Policy indeed can only be implemented one step at a time. But the philosophy has to be coherent and consistent.

18 January 2010 at 13:11  
Blogger Gnostic said...

I have now, Your Grace. That'll teach me for commenting on a cursory glance and letting my thoughts get diverted by wishful thinking.

An outbreak of Cameroonian common sense was too much to hope for I suppose. To break the circle of virulent mediocrity and social engineering he should be tackling both ends of the problem. However, before he starts meddling with the education system he needs to get a reality check himself otherwise all we'll get is more state (greenie) propaganda along with the blind leading the blind. Again.

18 January 2010 at 13:37  
Blogger ultramontane grumpy old catholic said...

The comprehensive school idea was sold in the 60's on the idea that every schoolchild would have the chance to develop his or her potential. At the time Eton was posited as the archetype of a comprehensive school.

What a fraud! and the Tories fell for it hook, line and sinker. What nobody realised was that attitudes of parents were important and these attitudes manifested themselves into the school itself.

Like many of your communicants, I owe everything to a grammar school education. Not all my teachers were first class - my school had a penchant for classics rather than science, and I (and probably others) had to do a lot of background study to make up for the paucity of the maths and physics lessons in the lower forms (Chemistry was excellent). It was only in the VIth form that we had a proper Maths and Physics Masters.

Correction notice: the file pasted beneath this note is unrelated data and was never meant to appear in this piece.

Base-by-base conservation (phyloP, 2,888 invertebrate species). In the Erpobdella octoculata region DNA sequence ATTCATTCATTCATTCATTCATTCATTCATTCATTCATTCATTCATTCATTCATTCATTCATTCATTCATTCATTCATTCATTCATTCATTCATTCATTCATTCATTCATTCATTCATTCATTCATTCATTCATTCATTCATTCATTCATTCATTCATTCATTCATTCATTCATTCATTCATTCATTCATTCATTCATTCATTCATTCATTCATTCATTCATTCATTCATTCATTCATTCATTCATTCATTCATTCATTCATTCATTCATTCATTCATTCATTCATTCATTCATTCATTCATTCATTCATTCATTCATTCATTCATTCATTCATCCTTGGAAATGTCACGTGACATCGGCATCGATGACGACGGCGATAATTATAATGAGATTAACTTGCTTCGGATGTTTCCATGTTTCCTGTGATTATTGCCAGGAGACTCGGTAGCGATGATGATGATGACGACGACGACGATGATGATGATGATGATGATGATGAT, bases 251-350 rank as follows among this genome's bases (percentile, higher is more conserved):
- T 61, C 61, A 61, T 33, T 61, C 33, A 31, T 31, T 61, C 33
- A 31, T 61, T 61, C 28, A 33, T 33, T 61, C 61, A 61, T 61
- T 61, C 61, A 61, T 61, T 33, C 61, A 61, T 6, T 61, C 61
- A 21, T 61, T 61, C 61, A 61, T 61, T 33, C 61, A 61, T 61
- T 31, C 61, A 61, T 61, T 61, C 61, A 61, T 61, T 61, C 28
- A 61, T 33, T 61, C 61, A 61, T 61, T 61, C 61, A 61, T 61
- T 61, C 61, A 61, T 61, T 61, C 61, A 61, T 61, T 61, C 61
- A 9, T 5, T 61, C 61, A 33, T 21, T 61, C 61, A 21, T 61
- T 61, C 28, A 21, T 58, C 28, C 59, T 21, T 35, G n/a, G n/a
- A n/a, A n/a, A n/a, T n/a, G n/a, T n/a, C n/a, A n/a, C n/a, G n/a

But the ethos of learning was there, and grammar school gave me the priceless opportunity of mixing with boys from all backgrounds and getting on with them. It wasn't until very late on in my career did I realise who came from wealthy families and who didn't.

So bring back the grammar schools. Although the 11+ was criticised as 'determining a child's future by a single exam' there was also a 13+ for late developers. Today, those who get the required GCSE grades at 15+ would go into a VIth form college anyway.

18 January 2010 at 14:02  
Blogger Wyrdtimes said...

Are the Tories actually mentioning England yet? Or are they still banging on about "Britain" or "our country" or "the country"?

Education is a devolved issue.

Labour have to lie about this as they're run by Scottish MPs. But the Tories are mainly in England. Is it too much to ask for them to be honest enough to call England - England?

Insincere apologies if I sound like one of Dave "proud of my Scottish blood" Cameron's "sour little Englanders".

18 January 2010 at 14:21  
Blogger Gnostic said...

Wyrd, not sour, just grossly disenfranchised and angry with it.

18 January 2010 at 14:38  
Anonymous Anonymous said...

This is what we all have to look forward to anyway.....

24-year-old British girl weds her laptop "Alex"

18 January 2010 at 14:58  
Anonymous Anonymous said...

The obvious reason for not dividing at 11 years of age is that people develop at different rates. By 21 you can legitimately divide. At 11 you may well be doing many a grave disservice.

Incidentally, while we're talking about 'dumbing down' and declining standards, it's worth noting that IQ levels are rising generation by generation. It is almost certainly the case therefore that young people today have more raw intelligence than their parents and considerably more than their grandparents...

18 January 2010 at 15:53  
Anonymous Zach Johnstone said...